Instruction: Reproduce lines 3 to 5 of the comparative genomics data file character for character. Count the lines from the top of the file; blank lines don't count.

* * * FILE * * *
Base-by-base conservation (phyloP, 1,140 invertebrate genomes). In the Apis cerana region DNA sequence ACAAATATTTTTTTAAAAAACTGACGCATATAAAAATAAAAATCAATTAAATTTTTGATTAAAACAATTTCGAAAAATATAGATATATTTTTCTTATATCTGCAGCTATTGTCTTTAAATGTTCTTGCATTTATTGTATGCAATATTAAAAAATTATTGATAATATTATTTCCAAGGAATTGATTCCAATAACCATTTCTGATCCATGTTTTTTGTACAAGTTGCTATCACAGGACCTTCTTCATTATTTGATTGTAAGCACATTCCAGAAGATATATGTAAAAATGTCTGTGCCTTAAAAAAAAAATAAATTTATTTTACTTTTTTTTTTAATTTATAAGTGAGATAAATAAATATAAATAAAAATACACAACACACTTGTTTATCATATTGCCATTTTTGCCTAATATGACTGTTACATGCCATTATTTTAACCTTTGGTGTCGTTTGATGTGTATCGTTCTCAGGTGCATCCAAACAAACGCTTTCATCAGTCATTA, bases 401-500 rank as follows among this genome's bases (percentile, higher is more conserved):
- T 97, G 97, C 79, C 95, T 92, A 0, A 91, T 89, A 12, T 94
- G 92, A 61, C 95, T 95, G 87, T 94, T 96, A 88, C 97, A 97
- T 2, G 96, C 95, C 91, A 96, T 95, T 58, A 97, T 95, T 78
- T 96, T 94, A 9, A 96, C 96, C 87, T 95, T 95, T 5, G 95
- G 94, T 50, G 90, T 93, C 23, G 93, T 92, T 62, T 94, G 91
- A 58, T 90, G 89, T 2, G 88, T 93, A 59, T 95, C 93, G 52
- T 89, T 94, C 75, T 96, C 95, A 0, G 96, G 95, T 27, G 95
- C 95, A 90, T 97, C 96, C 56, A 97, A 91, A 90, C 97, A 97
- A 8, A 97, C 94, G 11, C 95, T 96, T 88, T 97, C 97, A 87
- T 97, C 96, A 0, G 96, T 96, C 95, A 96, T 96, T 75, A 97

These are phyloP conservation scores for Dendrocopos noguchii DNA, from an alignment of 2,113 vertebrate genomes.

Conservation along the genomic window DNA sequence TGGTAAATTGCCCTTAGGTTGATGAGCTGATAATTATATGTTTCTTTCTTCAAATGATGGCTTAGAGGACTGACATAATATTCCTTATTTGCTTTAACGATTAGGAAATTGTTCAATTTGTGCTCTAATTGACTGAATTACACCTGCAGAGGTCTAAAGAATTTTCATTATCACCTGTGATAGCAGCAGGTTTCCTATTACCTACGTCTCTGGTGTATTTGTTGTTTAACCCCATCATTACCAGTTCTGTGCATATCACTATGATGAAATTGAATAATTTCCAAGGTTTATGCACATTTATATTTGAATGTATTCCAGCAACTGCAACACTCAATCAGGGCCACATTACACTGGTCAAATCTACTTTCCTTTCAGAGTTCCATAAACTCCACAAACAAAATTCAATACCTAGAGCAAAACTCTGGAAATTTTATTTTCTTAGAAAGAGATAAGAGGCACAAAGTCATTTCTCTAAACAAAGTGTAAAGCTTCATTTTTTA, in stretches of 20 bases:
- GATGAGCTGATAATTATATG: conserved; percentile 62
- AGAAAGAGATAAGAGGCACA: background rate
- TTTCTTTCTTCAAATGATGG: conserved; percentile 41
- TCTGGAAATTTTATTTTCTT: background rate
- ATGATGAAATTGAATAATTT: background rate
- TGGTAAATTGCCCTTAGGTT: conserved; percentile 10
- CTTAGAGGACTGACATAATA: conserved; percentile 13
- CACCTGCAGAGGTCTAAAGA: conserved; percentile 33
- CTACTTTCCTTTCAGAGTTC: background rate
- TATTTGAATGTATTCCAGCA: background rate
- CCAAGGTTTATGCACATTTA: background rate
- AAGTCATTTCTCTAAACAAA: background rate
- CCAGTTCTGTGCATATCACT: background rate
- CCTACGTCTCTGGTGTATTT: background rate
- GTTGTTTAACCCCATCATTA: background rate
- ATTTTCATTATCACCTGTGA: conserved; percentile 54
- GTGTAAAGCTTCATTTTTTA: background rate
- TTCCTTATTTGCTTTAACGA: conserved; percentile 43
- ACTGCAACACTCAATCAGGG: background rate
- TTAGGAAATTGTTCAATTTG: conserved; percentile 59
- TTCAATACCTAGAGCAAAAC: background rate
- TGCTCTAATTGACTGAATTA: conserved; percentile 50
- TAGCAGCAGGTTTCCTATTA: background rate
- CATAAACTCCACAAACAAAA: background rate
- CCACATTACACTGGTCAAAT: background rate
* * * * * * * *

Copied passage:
- G 92, A 61, C 95, T 95, G 87, T 94, T 96, A 88, C 97, A 97
- T 2, G 96, C 95, C 91, A 96, T 95, T 58, A 97, T 95, T 78
- T 96, T 94, A 9, A 96, C 96, C 87, T 95, T 95, T 5, G 95